Cable, a strong rope or chain. The name has of late years been applied also to slender ropes used for telegraphic purposes, very likely on account of their great length. Cables are occasionally used to close the entrance of harbors, but most generally they serve to connect ships with their anchors. The greatest improvement ever made in the mooring of vessels is the substitution of the chain cable for the hempen one. A chain is much less bulky and much more pliable than a hempen cable of the same strength; it is consequently stored in much less space, and is handled more easily. On account of its great bulk, a hempen cable loses much of its weight in the water, and consequently assumes a position much less curved than a chain. The great curvature of a chain makes it yield and play as if it were elastic when the vessel gives sudden jerks, and thus the strain upon a chain from this cause is never so great as upon a hempen cable. On a rocky bottom a chain will simply be polished bright by attrition, where a hempen cable would be cut in a few minutes.

When the bottom is strewn with heavy stones, or with projecting points of rocks, round which the cable winds itself during the various evolutions of the ship caused by winds and tides, a hempen cable is often cut, or at least greatly injured, while a chain cable does not suffer in the least, on account of its power of resisting side strain. On board vessels, the cables are named after the anchor with which they are used. The largest is called the sheet-anchor cable, used at sea; the next in size is the stream-anchor cable, used in rivers. Cables are made of various lengths, according to their size and to the service they are intended for. A cable's length is a measure of distance used by sailors, and is equal to 120 fathoms. - Hempen cables are large ropes of the kind denominated cable-laid. The fibres of hemp are first twisted into yarn; a number of yarns are twisted together into a strand; three or four strands are twisted into a rope denominated plain-laid; three or four ropes, used as strands, are twisted together to make the cable. The twist is reversed at each successive operation.; that is, the yarn is formed by twisting the fibres from right to left, the yarns are twisted together from left to right, etc.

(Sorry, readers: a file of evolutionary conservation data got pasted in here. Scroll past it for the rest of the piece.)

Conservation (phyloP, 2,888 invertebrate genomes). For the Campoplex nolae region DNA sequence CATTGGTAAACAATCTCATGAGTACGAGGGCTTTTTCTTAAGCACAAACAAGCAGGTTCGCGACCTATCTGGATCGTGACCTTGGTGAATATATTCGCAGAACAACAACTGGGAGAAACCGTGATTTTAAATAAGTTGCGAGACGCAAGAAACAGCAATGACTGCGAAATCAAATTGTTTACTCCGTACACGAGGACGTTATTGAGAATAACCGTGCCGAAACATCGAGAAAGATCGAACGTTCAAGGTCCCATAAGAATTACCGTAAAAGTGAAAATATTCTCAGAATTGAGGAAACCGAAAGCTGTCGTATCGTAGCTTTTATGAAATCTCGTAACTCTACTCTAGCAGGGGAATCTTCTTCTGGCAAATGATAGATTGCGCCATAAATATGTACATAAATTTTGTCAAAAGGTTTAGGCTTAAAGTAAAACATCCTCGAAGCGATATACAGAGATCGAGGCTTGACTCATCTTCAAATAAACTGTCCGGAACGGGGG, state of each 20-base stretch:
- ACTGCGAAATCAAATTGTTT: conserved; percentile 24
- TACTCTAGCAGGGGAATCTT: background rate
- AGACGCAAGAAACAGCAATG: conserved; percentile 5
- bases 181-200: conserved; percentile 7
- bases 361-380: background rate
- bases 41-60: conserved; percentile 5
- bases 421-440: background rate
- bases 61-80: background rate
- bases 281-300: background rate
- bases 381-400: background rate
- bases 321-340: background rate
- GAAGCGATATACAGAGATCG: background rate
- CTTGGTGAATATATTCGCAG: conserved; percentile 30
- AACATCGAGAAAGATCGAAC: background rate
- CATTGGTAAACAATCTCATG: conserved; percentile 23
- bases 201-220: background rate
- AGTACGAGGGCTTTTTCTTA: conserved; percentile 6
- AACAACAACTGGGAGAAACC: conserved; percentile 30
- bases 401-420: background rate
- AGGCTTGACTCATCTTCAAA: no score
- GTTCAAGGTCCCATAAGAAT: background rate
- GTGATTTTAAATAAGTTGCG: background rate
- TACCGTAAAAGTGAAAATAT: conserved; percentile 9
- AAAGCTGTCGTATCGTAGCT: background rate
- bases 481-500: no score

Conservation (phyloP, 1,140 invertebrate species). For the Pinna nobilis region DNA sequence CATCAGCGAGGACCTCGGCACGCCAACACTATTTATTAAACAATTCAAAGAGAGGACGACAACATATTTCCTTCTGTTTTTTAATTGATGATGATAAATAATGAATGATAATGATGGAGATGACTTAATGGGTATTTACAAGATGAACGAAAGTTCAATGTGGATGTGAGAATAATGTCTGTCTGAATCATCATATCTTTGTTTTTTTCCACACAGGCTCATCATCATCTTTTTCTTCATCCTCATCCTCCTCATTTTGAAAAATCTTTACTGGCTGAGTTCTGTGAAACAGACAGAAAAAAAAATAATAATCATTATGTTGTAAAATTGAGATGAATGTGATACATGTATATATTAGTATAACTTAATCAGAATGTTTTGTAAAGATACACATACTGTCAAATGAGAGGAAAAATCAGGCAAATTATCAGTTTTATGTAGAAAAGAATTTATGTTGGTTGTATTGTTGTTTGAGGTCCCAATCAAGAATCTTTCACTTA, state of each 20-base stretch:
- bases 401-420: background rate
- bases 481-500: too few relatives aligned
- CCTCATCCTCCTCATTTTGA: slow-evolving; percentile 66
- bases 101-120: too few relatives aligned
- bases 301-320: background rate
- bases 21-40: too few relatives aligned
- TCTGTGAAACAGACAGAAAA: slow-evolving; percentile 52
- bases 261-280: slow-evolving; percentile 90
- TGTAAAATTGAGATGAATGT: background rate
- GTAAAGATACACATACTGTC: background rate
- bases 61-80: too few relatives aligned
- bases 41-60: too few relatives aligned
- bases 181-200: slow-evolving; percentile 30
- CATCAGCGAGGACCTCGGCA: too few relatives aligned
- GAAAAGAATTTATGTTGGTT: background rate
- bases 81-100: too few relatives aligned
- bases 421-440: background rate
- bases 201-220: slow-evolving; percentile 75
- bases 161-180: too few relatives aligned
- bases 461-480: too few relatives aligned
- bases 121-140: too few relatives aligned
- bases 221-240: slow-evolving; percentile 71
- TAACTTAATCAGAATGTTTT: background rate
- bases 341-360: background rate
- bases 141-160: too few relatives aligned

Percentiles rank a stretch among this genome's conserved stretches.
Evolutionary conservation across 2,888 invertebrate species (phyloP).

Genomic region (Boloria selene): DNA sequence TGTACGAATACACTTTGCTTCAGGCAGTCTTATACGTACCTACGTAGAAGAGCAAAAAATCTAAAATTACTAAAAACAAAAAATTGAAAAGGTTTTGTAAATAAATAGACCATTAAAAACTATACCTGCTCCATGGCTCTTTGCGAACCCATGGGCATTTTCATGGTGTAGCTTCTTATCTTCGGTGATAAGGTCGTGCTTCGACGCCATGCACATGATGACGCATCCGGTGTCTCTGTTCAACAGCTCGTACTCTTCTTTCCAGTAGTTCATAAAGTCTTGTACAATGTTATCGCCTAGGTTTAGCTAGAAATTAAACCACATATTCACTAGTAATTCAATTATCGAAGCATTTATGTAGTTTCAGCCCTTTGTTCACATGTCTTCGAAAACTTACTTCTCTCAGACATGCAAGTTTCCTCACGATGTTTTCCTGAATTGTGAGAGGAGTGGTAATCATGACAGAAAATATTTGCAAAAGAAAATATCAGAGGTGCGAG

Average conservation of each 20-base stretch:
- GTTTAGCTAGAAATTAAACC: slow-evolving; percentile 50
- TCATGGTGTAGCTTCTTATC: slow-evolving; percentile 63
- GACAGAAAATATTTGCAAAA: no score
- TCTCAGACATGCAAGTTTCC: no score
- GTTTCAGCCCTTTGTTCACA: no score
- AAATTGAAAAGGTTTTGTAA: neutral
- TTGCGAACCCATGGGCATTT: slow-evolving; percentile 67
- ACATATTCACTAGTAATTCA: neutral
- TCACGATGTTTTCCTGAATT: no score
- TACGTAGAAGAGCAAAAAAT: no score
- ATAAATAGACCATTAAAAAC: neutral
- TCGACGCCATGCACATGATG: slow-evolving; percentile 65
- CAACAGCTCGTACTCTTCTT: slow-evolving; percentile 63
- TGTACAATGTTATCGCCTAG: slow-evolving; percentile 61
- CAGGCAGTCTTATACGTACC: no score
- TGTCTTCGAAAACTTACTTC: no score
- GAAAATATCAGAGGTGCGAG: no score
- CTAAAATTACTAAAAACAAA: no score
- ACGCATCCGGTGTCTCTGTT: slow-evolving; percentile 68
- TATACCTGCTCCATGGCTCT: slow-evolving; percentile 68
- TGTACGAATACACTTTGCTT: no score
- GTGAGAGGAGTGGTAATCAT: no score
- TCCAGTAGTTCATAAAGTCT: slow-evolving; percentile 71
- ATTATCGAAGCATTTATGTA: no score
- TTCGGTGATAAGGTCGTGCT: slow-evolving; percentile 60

It is customary to designate the size of a hempen cable by the length of its circumference, and that of a chain cable by the diameter of the rod of which the links are made. The largest usual size of cable is 24 inches circumference; it weighs 1 cwt. per fathom, is made of 3,000 threads, is equal in strength to a chain 2 1/8 inches in diameter, and is tested to carry safely 80 tons. Hemp in its natural state is stronger than when wet or tarred; nevertheless, it is advantageous to tar the cordage which is to be used at sea, as tar protects it against water, which would weaken and ultimately rot it. It is obvious that the process of tarring after the cable is made is imperfect, and simply better than nothing, as the tar does not reach the core; the true way is to tar the yarns of which the ropes are made. - As early as 1634 a patent was obtained by Philip White, an English blacksmith, for mooring ships with chains. In 1804 John Slater, a surgeon in the English navy, patented a chain cable, but want of capital prevented him from demonstrating by experiments the value of his invention. In the year 1811 Capt. Brown, of the Penelope, 400 tons burden, made a voyage of four months to the West Indies, using a chain cable with twisted links.